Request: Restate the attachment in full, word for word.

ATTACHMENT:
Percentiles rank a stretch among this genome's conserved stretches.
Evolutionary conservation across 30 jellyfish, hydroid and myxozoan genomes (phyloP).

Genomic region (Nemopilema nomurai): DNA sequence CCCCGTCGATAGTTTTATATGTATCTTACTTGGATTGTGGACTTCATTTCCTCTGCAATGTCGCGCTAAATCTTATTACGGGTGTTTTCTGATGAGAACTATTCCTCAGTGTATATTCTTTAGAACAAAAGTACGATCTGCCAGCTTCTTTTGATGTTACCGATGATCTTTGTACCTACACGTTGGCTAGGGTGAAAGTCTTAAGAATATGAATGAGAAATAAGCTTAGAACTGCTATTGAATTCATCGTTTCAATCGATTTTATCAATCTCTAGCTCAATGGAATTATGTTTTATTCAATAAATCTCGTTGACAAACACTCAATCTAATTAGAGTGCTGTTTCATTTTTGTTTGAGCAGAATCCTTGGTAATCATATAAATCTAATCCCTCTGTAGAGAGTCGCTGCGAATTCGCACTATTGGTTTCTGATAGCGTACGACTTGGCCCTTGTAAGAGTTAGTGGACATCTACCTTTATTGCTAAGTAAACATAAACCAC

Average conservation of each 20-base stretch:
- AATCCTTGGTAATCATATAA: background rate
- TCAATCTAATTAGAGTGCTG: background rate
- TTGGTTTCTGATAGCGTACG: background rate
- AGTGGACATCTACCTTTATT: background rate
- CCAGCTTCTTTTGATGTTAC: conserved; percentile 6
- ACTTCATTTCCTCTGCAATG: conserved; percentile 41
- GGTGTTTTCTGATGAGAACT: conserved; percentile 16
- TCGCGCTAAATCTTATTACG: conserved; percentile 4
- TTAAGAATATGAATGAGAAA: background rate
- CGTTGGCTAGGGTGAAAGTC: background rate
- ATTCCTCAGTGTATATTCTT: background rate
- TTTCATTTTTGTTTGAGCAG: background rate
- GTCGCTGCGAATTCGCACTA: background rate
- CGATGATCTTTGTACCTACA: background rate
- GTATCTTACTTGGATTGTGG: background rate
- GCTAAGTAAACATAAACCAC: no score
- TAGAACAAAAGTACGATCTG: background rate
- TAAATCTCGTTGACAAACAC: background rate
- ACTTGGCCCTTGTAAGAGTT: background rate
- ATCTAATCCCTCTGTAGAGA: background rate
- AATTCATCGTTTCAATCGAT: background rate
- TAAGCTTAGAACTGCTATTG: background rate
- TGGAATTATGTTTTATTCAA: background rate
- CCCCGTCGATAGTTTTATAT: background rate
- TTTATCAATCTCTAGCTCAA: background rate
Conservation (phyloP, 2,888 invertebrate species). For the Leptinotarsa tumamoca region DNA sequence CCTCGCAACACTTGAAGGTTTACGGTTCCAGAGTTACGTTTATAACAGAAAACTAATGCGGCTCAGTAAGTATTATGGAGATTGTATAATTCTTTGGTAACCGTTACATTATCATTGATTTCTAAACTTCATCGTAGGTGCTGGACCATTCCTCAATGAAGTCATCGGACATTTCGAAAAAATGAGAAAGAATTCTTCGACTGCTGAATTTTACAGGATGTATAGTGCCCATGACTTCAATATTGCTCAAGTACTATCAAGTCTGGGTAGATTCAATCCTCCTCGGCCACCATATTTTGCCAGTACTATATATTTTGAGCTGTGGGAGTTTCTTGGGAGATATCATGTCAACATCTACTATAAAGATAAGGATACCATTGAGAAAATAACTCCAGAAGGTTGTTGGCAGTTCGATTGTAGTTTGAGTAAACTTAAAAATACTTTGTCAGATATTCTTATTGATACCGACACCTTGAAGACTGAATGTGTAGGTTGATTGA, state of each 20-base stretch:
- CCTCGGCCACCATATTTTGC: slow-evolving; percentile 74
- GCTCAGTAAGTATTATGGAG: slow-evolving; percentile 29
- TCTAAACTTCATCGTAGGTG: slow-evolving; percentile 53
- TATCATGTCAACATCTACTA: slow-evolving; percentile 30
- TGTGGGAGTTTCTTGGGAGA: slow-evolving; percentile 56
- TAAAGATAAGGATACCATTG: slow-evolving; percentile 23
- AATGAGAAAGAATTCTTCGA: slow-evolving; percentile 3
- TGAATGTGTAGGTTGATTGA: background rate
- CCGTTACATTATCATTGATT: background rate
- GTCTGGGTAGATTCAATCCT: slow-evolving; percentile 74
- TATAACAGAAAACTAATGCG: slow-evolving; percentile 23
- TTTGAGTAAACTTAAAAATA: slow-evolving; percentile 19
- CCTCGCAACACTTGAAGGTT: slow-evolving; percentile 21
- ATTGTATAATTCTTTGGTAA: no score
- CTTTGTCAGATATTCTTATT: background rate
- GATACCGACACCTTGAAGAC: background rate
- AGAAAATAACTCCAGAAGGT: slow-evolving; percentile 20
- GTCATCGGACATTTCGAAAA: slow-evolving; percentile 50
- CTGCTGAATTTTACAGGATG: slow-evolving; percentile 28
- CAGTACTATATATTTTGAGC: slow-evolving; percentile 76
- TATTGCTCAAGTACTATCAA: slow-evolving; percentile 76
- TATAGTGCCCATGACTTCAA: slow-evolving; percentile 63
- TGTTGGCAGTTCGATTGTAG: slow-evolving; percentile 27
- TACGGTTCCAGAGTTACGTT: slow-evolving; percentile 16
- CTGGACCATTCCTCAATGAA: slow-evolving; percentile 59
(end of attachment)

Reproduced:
Percentiles rank a stretch among this genome's conserved stretches.
Evolutionary conservation across 30 jellyfish, hydroid and myxozoan genomes (phyloP).

Genomic region (Nemopilema nomurai): DNA sequence CCCCGTCGATAGTTTTATATGTATCTTACTTGGATTGTGGACTTCATTTCCTCTGCAATGTCGCGCTAAATCTTATTACGGGTGTTTTCTGATGAGAACTATTCCTCAGTGTATATTCTTTAGAACAAAAGTACGATCTGCCAGCTTCTTTTGATGTTACCGATGATCTTTGTACCTACACGTTGGCTAGGGTGAAAGTCTTAAGAATATGAATGAGAAATAAGCTTAGAACTGCTATTGAATTCATCGTTTCAATCGATTTTATCAATCTCTAGCTCAATGGAATTATGTTTTATTCAATAAATCTCGTTGACAAACACTCAATCTAATTAGAGTGCTGTTTCATTTTTGTTTGAGCAGAATCCTTGGTAATCATATAAATCTAATCCCTCTGTAGAGAGTCGCTGCGAATTCGCACTATTGGTTTCTGATAGCGTACGACTTGGCCCTTGTAAGAGTTAGTGGACATCTACCTTTATTGCTAAGTAAACATAAACCAC

Average conservation of each 20-base stretch:
- AATCCTTGGTAATCATATAA: background rate
- TCAATCTAATTAGAGTGCTG: background rate
- TTGGTTTCTGATAGCGTACG: background rate
- AGTGGACATCTACCTTTATT: background rate
- CCAGCTTCTTTTGATGTTAC: conserved; percentile 6
- ACTTCATTTCCTCTGCAATG: conserved; percentile 41
- GGTGTTTTCTGATGAGAACT: conserved; percentile 16
- TCGCGCTAAATCTTATTACG: conserved; percentile 4
- TTAAGAATATGAATGAGAAA: background rate
- CGTTGGCTAGGGTGAAAGTC: background rate
- ATTCCTCAGTGTATATTCTT: background rate
- TTTCATTTTTGTTTGAGCAG: background rate
- GTCGCTGCGAATTCGCACTA: background rate
- CGATGATCTTTGTACCTACA: background rate
- GTATCTTACTTGGATTGTGG: background rate
- GCTAAGTAAACATAAACCAC: no score
- TAGAACAAAAGTACGATCTG: background rate
- TAAATCTCGTTGACAAACAC: background rate
- ACTTGGCCCTTGTAAGAGTT: background rate
- ATCTAATCCCTCTGTAGAGA: background rate
- AATTCATCGTTTCAATCGAT: background rate
- TAAGCTTAGAACTGCTATTG: background rate
- TGGAATTATGTTTTATTCAA: background rate
- CCCCGTCGATAGTTTTATAT: background rate
- TTTATCAATCTCTAGCTCAA: background rate
Conservation (phyloP, 2,888 invertebrate species). For the Leptinotarsa tumamoca region DNA sequence CCTCGCAACACTTGAAGGTTTACGGTTCCAGAGTTACGTTTATAACAGAAAACTAATGCGGCTCAGTAAGTATTATGGAGATTGTATAATTCTTTGGTAACCGTTACATTATCATTGATTTCTAAACTTCATCGTAGGTGCTGGACCATTCCTCAATGAAGTCATCGGACATTTCGAAAAAATGAGAAAGAATTCTTCGACTGCTGAATTTTACAGGATGTATAGTGCCCATGACTTCAATATTGCTCAAGTACTATCAAGTCTGGGTAGATTCAATCCTCCTCGGCCACCATATTTTGCCAGTACTATATATTTTGAGCTGTGGGAGTTTCTTGGGAGATATCATGTCAACATCTACTATAAAGATAAGGATACCATTGAGAAAATAACTCCAGAAGGTTGTTGGCAGTTCGATTGTAGTTTGAGTAAACTTAAAAATACTTTGTCAGATATTCTTATTGATACCGACACCTTGAAGACTGAATGTGTAGGTTGATTGA, state of each 20-base stretch:
- CCTCGGCCACCATATTTTGC: slow-evolving; percentile 74
- GCTCAGTAAGTATTATGGAG: slow-evolving; percentile 29
- TCTAAACTTCATCGTAGGTG: slow-evolving; percentile 53
- TATCATGTCAACATCTACTA: slow-evolving; percentile 30
- TGTGGGAGTTTCTTGGGAGA: slow-evolving; percentile 56
- TAAAGATAAGGATACCATTG: slow-evolving; percentile 23
- AATGAGAAAGAATTCTTCGA: slow-evolving; percentile 3
- TGAATGTGTAGGTTGATTGA: background rate
- CCGTTACATTATCATTGATT: background rate
- GTCTGGGTAGATTCAATCCT: slow-evolving; percentile 74
- TATAACAGAAAACTAATGCG: slow-evolving; percentile 23
- TTTGAGTAAACTTAAAAATA: slow-evolving; percentile 19
- CCTCGCAACACTTGAAGGTT: slow-evolving; percentile 21
- ATTGTATAATTCTTTGGTAA: no score
- CTTTGTCAGATATTCTTATT: background rate
- GATACCGACACCTTGAAGAC: background rate
- AGAAAATAACTCCAGAAGGT: slow-evolving; percentile 20
- GTCATCGGACATTTCGAAAA: slow-evolving; percentile 50
- CTGCTGAATTTTACAGGATG: slow-evolving; percentile 28
- CAGTACTATATATTTTGAGC: slow-evolving; percentile 76
- TATTGCTCAAGTACTATCAA: slow-evolving; percentile 76
- TATAGTGCCCATGACTTCAA: slow-evolving; percentile 63
- TGTTGGCAGTTCGATTGTAG: slow-evolving; percentile 27
- TACGGTTCCAGAGTTACGTT: slow-evolving; percentile 16
- CTGGACCATTCCTCAATGAA: slow-evolving; percentile 59